My own fix to this problem was two-fold actually. In my version of this same code, I start the buffer at 8k instead of 4k, but that's trivial. More importantly, when the buffer needs to be expanded, I double its size, so it goes from 8k to 16k to 32k to 64k etctera. So, to get up to 1 MB, it needs to expand the buffer about seven times. Moreover, it would only be the last few calls to ExpandBuff() that are particularly expensive, I suppose, going from 128K to 256K to 512K to 1024K. But just imagine the older disposition, the last 100 calls or so to ExpandBuff(). It would create a new buffer of 802k and then recopy the 800k buffer over there, and then create a 804k buffer and recopy and then an 806k buffer...

Well, clearly this is a bug. It must be elementary computer science that in such a case the buffer size needs to expand geometrically, not linearly. (I don't know for sure because I am utterly self-taught in computer programming, but I suspect this.) Regardless, this buggy code is all over the place. Just do the following Google search: "" and you get over 800 hits. (And that's just on Github and just on projects that check in generated code into their version control repository, which IMHO they should not be doing anyway!) And some of these files were checked in just a few months ago. Here is one example:  checked in on 13 December, 2019.

Now, granted, most people don't have huge Tokens so they don't run into this, but it is a bug. And okay, bugs happen, so big deal. (Well, this particular bug is quite a bit older than my teenage daughter.) But, aside from that, I think it is important to understand that the origin of the bug lies not so much in any coding error, but in some (by now) quite anachronistic thinking about how expensive memory is! The legacy JavaCC code is replete with things like this that reflect this mind-set that memory is something extremely precious and scarce and thus, there is a willingness to jump through all sorts of hoops (write very convoluted code) to save 1k or 2k or even just a few bytes of memory usage here and there.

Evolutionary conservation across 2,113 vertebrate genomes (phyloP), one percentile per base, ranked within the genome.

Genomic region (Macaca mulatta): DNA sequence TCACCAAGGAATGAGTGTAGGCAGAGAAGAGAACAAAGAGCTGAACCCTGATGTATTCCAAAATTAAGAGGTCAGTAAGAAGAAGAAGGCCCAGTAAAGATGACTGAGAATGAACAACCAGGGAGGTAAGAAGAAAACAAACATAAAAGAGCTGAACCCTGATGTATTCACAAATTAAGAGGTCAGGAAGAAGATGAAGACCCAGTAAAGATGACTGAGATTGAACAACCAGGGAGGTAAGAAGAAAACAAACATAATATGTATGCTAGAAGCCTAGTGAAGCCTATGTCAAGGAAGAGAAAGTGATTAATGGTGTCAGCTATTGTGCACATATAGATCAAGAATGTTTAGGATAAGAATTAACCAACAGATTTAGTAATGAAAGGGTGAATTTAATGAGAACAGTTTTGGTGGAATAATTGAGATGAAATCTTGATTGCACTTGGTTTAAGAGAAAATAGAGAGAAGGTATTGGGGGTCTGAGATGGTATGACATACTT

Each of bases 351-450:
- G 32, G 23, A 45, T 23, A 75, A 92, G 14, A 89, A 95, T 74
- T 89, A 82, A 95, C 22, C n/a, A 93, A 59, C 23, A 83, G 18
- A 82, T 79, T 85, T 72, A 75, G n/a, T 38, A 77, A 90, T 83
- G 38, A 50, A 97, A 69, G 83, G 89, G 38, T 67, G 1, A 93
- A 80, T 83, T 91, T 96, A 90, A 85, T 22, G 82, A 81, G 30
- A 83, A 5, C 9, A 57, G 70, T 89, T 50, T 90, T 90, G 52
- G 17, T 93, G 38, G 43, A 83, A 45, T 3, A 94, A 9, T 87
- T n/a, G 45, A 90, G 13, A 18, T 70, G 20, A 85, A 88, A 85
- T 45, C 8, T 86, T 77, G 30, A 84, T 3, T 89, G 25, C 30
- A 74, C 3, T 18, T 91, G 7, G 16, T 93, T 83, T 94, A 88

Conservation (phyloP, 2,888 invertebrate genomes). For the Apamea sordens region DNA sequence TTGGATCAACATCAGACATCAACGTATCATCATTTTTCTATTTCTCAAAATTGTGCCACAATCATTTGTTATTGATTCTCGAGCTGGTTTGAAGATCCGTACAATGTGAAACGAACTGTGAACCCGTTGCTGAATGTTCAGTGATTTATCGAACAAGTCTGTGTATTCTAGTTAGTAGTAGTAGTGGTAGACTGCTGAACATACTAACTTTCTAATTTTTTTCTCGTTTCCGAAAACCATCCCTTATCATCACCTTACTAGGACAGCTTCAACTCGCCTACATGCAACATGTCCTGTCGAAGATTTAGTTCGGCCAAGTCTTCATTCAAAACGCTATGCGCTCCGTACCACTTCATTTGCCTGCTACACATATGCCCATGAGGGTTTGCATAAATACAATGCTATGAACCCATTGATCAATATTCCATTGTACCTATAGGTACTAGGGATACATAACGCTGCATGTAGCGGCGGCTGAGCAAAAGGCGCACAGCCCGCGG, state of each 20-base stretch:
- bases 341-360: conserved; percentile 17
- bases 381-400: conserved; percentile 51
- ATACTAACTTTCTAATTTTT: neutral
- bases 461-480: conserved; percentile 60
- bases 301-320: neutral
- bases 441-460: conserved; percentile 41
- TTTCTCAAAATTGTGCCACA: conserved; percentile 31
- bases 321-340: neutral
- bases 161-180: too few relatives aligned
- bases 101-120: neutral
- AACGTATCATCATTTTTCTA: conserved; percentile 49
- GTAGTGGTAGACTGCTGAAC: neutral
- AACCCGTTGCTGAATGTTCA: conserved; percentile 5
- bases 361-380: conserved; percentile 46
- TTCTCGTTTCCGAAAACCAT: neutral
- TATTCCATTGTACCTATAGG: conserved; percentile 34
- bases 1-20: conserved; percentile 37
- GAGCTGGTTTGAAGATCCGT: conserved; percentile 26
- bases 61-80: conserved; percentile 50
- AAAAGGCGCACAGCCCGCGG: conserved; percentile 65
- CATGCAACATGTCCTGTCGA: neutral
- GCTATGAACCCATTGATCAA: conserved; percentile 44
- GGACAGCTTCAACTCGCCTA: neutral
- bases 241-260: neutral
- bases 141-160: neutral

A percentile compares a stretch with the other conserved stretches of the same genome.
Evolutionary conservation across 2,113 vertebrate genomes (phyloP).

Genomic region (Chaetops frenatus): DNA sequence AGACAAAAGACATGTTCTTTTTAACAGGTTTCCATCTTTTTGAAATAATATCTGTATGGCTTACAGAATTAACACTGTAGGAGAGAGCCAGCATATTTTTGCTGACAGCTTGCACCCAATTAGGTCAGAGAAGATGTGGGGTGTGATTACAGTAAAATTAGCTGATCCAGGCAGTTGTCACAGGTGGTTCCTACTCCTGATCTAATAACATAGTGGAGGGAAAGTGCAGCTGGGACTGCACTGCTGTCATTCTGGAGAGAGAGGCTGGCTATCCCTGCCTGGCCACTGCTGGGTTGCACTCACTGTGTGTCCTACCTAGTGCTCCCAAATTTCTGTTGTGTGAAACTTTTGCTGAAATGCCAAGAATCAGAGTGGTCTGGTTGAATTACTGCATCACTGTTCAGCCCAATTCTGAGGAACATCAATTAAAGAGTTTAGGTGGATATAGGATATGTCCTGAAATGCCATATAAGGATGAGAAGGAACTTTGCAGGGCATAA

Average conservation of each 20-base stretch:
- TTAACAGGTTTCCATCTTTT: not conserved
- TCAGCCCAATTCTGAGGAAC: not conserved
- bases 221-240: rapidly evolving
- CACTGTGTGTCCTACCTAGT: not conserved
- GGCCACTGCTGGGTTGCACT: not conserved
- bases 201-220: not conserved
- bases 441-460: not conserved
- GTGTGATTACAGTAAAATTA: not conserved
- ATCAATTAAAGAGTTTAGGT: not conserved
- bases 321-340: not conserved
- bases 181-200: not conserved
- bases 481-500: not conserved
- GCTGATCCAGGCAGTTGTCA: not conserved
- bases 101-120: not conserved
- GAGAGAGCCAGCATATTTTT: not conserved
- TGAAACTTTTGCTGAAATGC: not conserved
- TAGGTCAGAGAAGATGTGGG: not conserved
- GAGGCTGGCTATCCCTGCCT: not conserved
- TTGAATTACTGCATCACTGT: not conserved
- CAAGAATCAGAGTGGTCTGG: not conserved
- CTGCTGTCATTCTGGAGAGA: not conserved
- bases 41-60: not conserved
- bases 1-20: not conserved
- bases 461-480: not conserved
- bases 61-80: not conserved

Now, above I said that my solution to this problem was two-fold and I only mentioned one solution, which was doubling the buffer when needed rather than increase its size linearly. The other solution (really, the more important one) is that I simply re-implemented this part of the code and moved towards a disposition where, by default, we just read in the entire file into memory. You can still have the older scheme of only reading in a 4k (now 8k) buffer (that expands geometrically if necessary) into memory at any given point. You can set this by using the setting I introduced, HUGE_FILE_SUPPORT, but if that is not set (and by default, it is not) all of the parser/lexer machinery just assumes that the entire file is available in memory.